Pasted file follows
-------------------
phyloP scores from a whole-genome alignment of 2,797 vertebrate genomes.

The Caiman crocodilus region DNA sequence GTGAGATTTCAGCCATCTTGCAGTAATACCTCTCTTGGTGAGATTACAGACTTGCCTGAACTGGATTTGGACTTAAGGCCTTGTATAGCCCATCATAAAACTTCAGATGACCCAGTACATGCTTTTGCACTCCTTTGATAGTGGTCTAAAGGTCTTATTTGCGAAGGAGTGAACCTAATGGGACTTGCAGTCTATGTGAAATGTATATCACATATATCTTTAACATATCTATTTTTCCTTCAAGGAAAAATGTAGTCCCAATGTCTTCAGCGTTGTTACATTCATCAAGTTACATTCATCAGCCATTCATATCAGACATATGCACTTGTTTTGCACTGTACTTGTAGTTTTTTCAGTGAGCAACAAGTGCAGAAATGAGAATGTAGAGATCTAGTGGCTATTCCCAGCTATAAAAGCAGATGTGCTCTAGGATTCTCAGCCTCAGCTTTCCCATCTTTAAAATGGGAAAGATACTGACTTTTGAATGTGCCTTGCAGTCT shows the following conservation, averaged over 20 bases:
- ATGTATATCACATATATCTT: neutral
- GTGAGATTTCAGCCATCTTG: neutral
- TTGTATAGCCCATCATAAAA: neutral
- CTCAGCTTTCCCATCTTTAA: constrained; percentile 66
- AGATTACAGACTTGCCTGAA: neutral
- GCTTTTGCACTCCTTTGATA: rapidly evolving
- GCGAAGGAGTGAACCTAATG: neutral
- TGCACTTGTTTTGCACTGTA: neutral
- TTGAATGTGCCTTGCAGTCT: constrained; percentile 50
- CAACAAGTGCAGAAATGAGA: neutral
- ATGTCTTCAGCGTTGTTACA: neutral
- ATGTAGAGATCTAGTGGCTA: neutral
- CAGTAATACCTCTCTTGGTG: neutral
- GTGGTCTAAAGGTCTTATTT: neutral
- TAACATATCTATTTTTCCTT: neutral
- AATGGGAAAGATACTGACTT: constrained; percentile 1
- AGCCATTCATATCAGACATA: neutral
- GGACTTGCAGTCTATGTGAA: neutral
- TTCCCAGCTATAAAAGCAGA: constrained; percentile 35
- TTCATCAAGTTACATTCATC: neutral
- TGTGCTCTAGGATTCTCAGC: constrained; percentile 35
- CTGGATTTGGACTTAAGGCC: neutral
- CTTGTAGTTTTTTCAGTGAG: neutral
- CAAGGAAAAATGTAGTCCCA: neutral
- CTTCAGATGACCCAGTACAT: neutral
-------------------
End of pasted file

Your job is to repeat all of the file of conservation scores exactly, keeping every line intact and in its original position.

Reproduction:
phyloP scores from a whole-genome alignment of 2,797 vertebrate genomes.

The Caiman crocodilus region DNA sequence GTGAGATTTCAGCCATCTTGCAGTAATACCTCTCTTGGTGAGATTACAGACTTGCCTGAACTGGATTTGGACTTAAGGCCTTGTATAGCCCATCATAAAACTTCAGATGACCCAGTACATGCTTTTGCACTCCTTTGATAGTGGTCTAAAGGTCTTATTTGCGAAGGAGTGAACCTAATGGGACTTGCAGTCTATGTGAAATGTATATCACATATATCTTTAACATATCTATTTTTCCTTCAAGGAAAAATGTAGTCCCAATGTCTTCAGCGTTGTTACATTCATCAAGTTACATTCATCAGCCATTCATATCAGACATATGCACTTGTTTTGCACTGTACTTGTAGTTTTTTCAGTGAGCAACAAGTGCAGAAATGAGAATGTAGAGATCTAGTGGCTATTCCCAGCTATAAAAGCAGATGTGCTCTAGGATTCTCAGCCTCAGCTTTCCCATCTTTAAAATGGGAAAGATACTGACTTTTGAATGTGCCTTGCAGTCT shows the following conservation, averaged over 20 bases:
- ATGTATATCACATATATCTT: neutral
- GTGAGATTTCAGCCATCTTG: neutral
- TTGTATAGCCCATCATAAAA: neutral
- CTCAGCTTTCCCATCTTTAA: constrained; percentile 66
- AGATTACAGACTTGCCTGAA: neutral
- GCTTTTGCACTCCTTTGATA: rapidly evolving
- GCGAAGGAGTGAACCTAATG: neutral
- TGCACTTGTTTTGCACTGTA: neutral
- TTGAATGTGCCTTGCAGTCT: constrained; percentile 50
- CAACAAGTGCAGAAATGAGA: neutral
- ATGTCTTCAGCGTTGTTACA: neutral
- ATGTAGAGATCTAGTGGCTA: neutral
- CAGTAATACCTCTCTTGGTG: neutral
- GTGGTCTAAAGGTCTTATTT: neutral
- TAACATATCTATTTTTCCTT: neutral
- AATGGGAAAGATACTGACTT: constrained; percentile 1
- AGCCATTCATATCAGACATA: neutral
- GGACTTGCAGTCTATGTGAA: neutral
- TTCCCAGCTATAAAAGCAGA: constrained; percentile 35
- TTCATCAAGTTACATTCATC: neutral
- TGTGCTCTAGGATTCTCAGC: constrained; percentile 35
- CTGGATTTGGACTTAAGGCC: neutral
- CTTGTAGTTTTTTCAGTGAG: neutral
- CAAGGAAAAATGTAGTCCCA: neutral
- CTTCAGATGACCCAGTACAT: neutral